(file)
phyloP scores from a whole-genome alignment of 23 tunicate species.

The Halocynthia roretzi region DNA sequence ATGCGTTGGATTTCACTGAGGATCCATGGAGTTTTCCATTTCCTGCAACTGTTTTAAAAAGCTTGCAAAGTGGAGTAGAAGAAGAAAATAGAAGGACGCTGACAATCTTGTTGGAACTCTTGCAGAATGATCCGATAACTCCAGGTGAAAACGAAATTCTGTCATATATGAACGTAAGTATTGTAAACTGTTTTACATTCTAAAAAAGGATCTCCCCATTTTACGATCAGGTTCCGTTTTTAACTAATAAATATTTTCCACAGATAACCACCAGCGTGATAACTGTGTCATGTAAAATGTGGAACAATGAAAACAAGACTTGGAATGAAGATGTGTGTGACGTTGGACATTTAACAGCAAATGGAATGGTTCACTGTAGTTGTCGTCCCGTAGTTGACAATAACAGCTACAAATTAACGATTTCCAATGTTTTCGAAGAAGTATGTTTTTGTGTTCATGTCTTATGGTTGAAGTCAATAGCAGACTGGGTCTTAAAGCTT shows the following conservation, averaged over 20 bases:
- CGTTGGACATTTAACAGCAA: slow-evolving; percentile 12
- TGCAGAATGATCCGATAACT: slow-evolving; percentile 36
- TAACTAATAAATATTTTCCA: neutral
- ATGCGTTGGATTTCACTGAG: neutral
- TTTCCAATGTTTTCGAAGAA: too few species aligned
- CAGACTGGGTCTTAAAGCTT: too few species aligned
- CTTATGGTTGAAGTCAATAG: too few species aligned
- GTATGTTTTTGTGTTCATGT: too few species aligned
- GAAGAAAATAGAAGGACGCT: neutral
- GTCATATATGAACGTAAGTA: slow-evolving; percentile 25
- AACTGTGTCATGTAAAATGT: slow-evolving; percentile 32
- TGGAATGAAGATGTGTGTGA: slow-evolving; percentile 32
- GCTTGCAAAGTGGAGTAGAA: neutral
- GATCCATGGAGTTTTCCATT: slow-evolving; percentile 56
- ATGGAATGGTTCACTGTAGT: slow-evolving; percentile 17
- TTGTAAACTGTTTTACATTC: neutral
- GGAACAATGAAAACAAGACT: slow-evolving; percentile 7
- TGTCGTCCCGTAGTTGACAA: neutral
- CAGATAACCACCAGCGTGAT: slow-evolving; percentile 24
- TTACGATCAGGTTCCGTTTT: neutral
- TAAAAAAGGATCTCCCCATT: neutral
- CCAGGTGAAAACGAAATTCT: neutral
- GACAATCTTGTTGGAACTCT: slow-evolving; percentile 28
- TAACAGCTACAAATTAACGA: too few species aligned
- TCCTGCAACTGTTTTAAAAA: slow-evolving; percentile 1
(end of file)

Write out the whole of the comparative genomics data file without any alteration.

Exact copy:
phyloP scores from a whole-genome alignment of 23 tunicate species.

The Halocynthia roretzi region DNA sequence ATGCGTTGGATTTCACTGAGGATCCATGGAGTTTTCCATTTCCTGCAACTGTTTTAAAAAGCTTGCAAAGTGGAGTAGAAGAAGAAAATAGAAGGACGCTGACAATCTTGTTGGAACTCTTGCAGAATGATCCGATAACTCCAGGTGAAAACGAAATTCTGTCATATATGAACGTAAGTATTGTAAACTGTTTTACATTCTAAAAAAGGATCTCCCCATTTTACGATCAGGTTCCGTTTTTAACTAATAAATATTTTCCACAGATAACCACCAGCGTGATAACTGTGTCATGTAAAATGTGGAACAATGAAAACAAGACTTGGAATGAAGATGTGTGTGACGTTGGACATTTAACAGCAAATGGAATGGTTCACTGTAGTTGTCGTCCCGTAGTTGACAATAACAGCTACAAATTAACGATTTCCAATGTTTTCGAAGAAGTATGTTTTTGTGTTCATGTCTTATGGTTGAAGTCAATAGCAGACTGGGTCTTAAAGCTT shows the following conservation, averaged over 20 bases:
- CGTTGGACATTTAACAGCAA: slow-evolving; percentile 12
- TGCAGAATGATCCGATAACT: slow-evolving; percentile 36
- TAACTAATAAATATTTTCCA: neutral
- ATGCGTTGGATTTCACTGAG: neutral
- TTTCCAATGTTTTCGAAGAA: too few species aligned
- CAGACTGGGTCTTAAAGCTT: too few species aligned
- CTTATGGTTGAAGTCAATAG: too few species aligned
- GTATGTTTTTGTGTTCATGT: too few species aligned
- GAAGAAAATAGAAGGACGCT: neutral
- GTCATATATGAACGTAAGTA: slow-evolving; percentile 25
- AACTGTGTCATGTAAAATGT: slow-evolving; percentile 32
- TGGAATGAAGATGTGTGTGA: slow-evolving; percentile 32
- GCTTGCAAAGTGGAGTAGAA: neutral
- GATCCATGGAGTTTTCCATT: slow-evolving; percentile 56
- ATGGAATGGTTCACTGTAGT: slow-evolving; percentile 17
- TTGTAAACTGTTTTACATTC: neutral
- GGAACAATGAAAACAAGACT: slow-evolving; percentile 7
- TGTCGTCCCGTAGTTGACAA: neutral
- CAGATAACCACCAGCGTGAT: slow-evolving; percentile 24
- TTACGATCAGGTTCCGTTTT: neutral
- TAAAAAAGGATCTCCCCATT: neutral
- CCAGGTGAAAACGAAATTCT: neutral
- GACAATCTTGTTGGAACTCT: slow-evolving; percentile 28
- TAACAGCTACAAATTAACGA: too few species aligned
- TCCTGCAACTGTTTTAAAAA: slow-evolving; percentile 1